Africa will have 27 million new poor people in 2009, World Bank reckons
The World Bank reckons that Africa will total 27 million new poor people in 2009, according to a document released by the African Development Bank (AfDB) titled “Africa and the Global crisis: Strategies to preserve the foundations of long-term growth”, and copied to APA.
With the drop of income and the staple food price hike, these new poor people will devote most of their income to food and to reducing the health and education expenses, according to the document released on the sidelines of the 10-14 May 44th AfDB Annual Meetings in Dakar.
With about 400 million people living in stark poverty in Sub-Saharan Africa, they will lose 20 percent of their income per capita in 2009, meaning US$48 per person because of the drop in growth, the document states.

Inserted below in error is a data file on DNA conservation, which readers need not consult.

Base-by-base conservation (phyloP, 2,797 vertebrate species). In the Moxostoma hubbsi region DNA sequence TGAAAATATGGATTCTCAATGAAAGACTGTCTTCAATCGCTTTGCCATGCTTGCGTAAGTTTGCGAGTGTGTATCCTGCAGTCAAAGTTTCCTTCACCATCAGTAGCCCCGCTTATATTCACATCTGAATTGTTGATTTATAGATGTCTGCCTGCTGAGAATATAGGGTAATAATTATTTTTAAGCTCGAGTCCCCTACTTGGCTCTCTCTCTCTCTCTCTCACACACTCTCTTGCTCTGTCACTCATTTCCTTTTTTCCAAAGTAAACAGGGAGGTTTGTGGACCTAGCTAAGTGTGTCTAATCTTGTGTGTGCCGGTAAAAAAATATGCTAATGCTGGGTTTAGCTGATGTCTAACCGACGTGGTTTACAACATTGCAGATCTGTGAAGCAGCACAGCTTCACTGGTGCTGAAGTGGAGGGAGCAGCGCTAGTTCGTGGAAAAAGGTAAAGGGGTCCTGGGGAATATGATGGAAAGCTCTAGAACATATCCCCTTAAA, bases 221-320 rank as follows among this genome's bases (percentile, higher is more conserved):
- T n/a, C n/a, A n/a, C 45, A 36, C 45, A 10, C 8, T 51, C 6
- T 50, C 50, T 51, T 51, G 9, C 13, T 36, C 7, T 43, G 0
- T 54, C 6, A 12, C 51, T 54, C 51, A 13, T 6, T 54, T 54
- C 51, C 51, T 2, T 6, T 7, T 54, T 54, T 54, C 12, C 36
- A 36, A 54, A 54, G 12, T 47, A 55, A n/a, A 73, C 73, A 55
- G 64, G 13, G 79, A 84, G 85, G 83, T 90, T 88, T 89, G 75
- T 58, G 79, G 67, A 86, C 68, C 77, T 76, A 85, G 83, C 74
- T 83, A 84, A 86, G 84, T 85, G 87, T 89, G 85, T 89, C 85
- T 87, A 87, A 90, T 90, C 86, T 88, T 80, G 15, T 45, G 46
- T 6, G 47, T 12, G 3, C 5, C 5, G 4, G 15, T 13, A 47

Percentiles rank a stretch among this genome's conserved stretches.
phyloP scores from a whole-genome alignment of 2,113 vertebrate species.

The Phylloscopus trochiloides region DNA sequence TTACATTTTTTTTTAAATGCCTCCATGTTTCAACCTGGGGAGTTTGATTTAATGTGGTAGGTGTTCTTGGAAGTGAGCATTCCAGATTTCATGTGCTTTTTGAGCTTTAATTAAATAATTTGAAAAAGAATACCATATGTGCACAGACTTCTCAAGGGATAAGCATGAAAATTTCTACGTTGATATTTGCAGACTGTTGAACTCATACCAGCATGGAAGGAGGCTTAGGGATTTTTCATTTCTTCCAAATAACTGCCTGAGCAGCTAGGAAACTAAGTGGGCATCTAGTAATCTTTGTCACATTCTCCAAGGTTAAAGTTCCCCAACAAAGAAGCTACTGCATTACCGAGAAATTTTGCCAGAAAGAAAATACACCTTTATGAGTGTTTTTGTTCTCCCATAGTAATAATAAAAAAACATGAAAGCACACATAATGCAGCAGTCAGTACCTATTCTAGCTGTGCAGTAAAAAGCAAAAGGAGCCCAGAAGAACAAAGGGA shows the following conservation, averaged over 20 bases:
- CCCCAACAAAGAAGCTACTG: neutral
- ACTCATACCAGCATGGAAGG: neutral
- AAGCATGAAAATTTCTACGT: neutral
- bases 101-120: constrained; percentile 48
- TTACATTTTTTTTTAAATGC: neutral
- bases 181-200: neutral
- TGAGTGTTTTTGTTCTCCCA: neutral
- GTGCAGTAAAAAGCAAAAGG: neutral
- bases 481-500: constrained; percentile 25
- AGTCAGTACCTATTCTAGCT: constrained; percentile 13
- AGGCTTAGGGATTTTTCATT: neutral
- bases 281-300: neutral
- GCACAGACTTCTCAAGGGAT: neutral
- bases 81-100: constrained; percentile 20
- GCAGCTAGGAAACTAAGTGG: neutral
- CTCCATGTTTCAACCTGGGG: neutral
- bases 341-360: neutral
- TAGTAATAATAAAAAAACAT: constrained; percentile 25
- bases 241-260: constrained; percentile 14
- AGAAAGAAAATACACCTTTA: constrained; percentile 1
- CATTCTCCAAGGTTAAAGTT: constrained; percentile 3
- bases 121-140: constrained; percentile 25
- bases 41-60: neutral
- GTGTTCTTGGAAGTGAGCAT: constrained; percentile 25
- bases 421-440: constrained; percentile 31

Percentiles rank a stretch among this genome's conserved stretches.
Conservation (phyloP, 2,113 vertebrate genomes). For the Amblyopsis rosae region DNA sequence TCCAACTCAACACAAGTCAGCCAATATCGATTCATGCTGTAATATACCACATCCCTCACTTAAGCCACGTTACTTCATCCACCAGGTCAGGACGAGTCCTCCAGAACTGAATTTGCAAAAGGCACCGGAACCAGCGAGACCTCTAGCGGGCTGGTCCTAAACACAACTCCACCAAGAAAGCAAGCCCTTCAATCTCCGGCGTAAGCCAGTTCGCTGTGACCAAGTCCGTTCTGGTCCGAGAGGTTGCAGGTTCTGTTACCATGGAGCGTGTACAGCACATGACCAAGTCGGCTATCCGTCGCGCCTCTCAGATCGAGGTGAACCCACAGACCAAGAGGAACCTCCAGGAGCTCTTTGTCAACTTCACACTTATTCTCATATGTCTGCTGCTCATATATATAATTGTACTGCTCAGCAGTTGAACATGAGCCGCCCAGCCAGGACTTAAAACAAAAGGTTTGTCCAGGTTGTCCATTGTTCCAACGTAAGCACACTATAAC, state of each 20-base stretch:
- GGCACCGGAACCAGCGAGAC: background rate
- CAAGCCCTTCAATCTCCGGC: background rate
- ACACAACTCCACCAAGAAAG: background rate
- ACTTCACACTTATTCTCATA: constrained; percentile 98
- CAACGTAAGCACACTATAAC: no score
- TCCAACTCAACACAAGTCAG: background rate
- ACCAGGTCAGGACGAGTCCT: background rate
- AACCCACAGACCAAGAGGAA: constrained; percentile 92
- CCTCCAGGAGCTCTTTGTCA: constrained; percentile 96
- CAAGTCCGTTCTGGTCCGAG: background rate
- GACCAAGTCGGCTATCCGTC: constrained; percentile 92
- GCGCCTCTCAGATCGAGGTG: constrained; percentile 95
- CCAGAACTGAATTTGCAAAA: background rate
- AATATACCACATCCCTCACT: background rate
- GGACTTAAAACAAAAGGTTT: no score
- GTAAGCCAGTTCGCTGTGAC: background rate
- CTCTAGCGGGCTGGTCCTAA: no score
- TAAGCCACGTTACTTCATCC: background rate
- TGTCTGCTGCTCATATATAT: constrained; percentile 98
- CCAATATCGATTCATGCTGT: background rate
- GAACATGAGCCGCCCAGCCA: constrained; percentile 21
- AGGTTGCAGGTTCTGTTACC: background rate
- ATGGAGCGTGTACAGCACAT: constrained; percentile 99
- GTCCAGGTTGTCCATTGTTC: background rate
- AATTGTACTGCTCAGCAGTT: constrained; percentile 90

In developing countries, 53 additional million people will sink into poverty, besides the 130 to 150 million people that were impoverished in 2008 because of the impact of both the food and oil crises.
Over 1.5 billion people worldwide will live with less than two dollars per day, the source forecasts, adding that concerning Africa, the ratio of working people earning less than two dollars per day will increase from 82.2 percent in 2007 to 86.6 percent in 2009.
African low-income countries which fought to improve the universal primary education will come up against the incapacity of governments to subsidise education programmes whereas the poor families will be short of financial means to ensure their offsprings’ tuitions.